We all want 100% certainty that the medical products that we are using are safe, that the instructions that come with our medicines are clear and up-to-date and that during the journey from the factory to our pharmacies our medical products have not been tampered with. Participants in clinical trials also have concerns about the safety of their data, which is often of a sensitive nature, and which needs to be shared with many individuals throughout the course of clinical trials. By harnessing the power of blockchain, the PharmaLedger project proposed new technological solutions that will improve the security of our medicines and boost trust in the pharmaceutical pipeline.

Secure, up-to-date product information in your pocket

With each package of medicine comes a hefty stack of instructions. But if you are a French person and you get sick on holidays in Crete, those instructions will be provided to you in Greek. That makes it much less likely that you will take the medicine correctly, which could have adverse consequences for you. Also, the information provided in the package is only up-to-date from the date that it was packed, so any more recent information cannot be included. That is especially relevant in the case of drugs that are being developed quickly in response to a threat, as happened during the COVID-19 pandemic. What’s more, eliminating the thick stacks of paper that are provided with medicines could significantly reduce waste. If all of the information leaflets that are produced in one year globally were laid out flat and placed on top of each other, the pile of paper would be well over 500km high.

The PharmaLedger consortium built an electronic product information app which addresses these concerns, currently being piloted in Singapore and Ecuador and due to be launched soon in several other markets. Co-designed using patient feedback, the app allows you to scan a type of barcode on the package of any medication, which brings you to a digital version of the corresponding information leaflet that can be constantly updated in real time, in any language. The use of blockchain ensures that you always have the correct and up-to-date information that can be trusted, and this solution will dramatically reduce the amount of product information leaflets that have to be printed. And in a future version of the app, the scanned barcode will also be able to alert you if the medical product has been tampered with along the supply chain.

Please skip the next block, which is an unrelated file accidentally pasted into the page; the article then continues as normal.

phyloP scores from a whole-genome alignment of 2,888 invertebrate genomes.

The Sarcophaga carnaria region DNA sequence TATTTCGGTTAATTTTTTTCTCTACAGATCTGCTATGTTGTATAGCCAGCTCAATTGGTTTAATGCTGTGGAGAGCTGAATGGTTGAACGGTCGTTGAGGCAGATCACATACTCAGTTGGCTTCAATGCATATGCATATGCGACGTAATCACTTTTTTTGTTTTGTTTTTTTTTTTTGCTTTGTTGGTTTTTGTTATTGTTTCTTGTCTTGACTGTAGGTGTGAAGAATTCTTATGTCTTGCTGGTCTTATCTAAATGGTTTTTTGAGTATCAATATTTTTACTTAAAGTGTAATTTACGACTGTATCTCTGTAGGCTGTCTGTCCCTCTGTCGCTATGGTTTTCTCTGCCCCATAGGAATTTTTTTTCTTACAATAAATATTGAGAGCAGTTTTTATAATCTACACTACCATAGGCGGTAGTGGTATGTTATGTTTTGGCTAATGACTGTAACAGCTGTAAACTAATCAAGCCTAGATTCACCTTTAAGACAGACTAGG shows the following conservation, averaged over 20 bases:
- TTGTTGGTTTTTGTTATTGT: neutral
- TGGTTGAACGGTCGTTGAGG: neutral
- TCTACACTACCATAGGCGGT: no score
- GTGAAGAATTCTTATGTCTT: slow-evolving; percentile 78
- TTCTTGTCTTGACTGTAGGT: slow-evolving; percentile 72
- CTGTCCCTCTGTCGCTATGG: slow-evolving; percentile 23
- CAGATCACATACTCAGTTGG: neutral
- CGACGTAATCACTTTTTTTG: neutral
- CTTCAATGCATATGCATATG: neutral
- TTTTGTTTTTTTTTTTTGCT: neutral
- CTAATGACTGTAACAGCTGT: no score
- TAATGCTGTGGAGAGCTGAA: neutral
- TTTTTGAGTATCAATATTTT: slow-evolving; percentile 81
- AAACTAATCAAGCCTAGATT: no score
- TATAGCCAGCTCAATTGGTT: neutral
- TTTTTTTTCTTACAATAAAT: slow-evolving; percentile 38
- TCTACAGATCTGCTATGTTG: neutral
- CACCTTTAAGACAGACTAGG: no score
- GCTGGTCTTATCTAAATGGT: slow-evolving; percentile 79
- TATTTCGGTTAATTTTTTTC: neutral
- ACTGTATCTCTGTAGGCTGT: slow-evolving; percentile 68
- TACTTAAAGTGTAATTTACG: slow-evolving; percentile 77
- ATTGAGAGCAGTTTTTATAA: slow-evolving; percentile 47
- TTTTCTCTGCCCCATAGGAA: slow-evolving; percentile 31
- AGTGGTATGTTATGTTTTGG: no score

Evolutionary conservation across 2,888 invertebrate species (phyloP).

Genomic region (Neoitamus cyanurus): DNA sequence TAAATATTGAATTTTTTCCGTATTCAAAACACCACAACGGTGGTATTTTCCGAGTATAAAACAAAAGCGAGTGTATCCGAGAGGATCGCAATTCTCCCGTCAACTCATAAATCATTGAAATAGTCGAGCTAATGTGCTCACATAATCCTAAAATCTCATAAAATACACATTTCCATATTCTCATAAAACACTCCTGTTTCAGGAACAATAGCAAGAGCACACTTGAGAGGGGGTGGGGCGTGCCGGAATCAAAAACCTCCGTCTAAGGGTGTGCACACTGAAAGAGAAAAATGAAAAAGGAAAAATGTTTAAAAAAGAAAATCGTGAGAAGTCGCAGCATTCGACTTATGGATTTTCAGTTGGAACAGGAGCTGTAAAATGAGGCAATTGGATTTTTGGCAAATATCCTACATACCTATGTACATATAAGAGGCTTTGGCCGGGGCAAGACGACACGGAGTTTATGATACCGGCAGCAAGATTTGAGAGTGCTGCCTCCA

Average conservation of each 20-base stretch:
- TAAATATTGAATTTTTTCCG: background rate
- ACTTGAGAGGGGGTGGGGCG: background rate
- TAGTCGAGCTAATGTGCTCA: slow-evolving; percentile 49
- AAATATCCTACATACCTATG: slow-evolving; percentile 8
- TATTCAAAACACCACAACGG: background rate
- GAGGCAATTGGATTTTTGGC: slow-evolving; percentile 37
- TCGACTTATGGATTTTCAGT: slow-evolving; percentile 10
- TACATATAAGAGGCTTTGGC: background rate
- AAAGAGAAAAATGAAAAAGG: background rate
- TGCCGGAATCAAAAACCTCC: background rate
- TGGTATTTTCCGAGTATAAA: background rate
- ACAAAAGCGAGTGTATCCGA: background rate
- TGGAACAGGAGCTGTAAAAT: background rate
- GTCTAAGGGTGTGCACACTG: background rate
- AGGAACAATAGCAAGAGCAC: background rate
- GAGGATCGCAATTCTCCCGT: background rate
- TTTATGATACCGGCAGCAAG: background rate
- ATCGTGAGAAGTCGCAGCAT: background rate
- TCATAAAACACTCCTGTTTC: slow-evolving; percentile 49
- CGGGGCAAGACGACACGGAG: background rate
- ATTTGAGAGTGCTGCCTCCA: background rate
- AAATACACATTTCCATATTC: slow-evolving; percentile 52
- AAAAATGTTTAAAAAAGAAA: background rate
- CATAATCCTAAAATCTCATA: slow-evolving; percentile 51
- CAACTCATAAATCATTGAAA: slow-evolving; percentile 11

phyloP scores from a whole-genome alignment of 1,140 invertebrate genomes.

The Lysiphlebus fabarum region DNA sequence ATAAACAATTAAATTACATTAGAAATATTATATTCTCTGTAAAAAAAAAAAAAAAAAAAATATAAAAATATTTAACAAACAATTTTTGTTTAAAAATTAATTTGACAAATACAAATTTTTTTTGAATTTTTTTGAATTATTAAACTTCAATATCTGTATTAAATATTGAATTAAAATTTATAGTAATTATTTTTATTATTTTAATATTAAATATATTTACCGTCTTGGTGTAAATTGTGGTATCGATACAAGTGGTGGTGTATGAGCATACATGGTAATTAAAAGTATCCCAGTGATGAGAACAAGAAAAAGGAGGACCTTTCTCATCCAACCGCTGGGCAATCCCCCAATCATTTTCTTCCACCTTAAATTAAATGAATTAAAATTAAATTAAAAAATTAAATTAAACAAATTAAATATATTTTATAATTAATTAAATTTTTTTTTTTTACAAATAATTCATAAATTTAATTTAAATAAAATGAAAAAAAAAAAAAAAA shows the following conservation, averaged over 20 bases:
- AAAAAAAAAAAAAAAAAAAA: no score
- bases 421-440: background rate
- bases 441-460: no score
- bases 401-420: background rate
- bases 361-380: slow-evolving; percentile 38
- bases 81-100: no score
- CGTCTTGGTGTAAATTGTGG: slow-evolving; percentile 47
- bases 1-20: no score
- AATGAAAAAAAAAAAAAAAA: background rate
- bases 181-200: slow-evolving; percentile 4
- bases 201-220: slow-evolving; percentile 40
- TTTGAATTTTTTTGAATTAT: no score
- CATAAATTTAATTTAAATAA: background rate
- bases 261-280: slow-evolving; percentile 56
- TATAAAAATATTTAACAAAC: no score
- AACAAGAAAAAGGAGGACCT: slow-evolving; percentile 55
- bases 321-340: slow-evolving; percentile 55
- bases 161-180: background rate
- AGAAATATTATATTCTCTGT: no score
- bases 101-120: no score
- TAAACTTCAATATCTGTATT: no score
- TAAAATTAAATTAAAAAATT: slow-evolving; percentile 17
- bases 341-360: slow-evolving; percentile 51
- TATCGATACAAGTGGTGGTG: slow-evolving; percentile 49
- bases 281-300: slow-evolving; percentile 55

Privacy, security and more accurate information for clinical trials

Clinical trials require the storage, sharing and analysis of large amounts of data, some of which is sensitive and of a personal nature. At present, ensuring that data storage and use is in compliance with privacy regulations is time-consuming and difficult for all actors involved. It is difficult for patients to successfully extract all their data if they wish to leave a trial, and there is a heavy administrative burden on those carrying out the trials, who must review large amounts of documentation.

PharmaLedger’s goal was to decentralise the entire clinical trial process so that data will be owned by the trial participant alone, real-time changes in data can be instantly realised, withdrawn consent can be translated directly to removal of relevant samples, and researchers can be sure that data is completely traceable and that they have up-to-date permission to use it.

Decentralising the clinical trial process paves the way for better remote patient monitoring which in turn opens the door to more at-home clinical trials of higher quality. PharmaLedger also worked on secure and safe blockchain-based systems for integrating real-world data and real-world evidence collected via Internet of Things (IoT) technologies – such as wearable devices – into clinical trials.

The first step to a completely decentralised system is the development of blockchain-based eConsent forms. Signed securely by the patients, these consent forms were developed by PharmaLedger and can be updated in real time enabling rapid re-consent for additional procedures as part of the trial, or near-immediate removal of samples or data from datasets if the patient decides to pull out of the trial. It also cuts down on the risk of fraudulent data being used in the project, as well as ensuring that data is being dealt with in accordance with regulatory requirements. The idea was that eConsent could be used in countries which have different regulations so this was also taken into account. Beyond the project’s end, eConsent will continue to be optimised by the non-profit which has been set up to further the work of PharmaLedger, the PharmaLedger Association.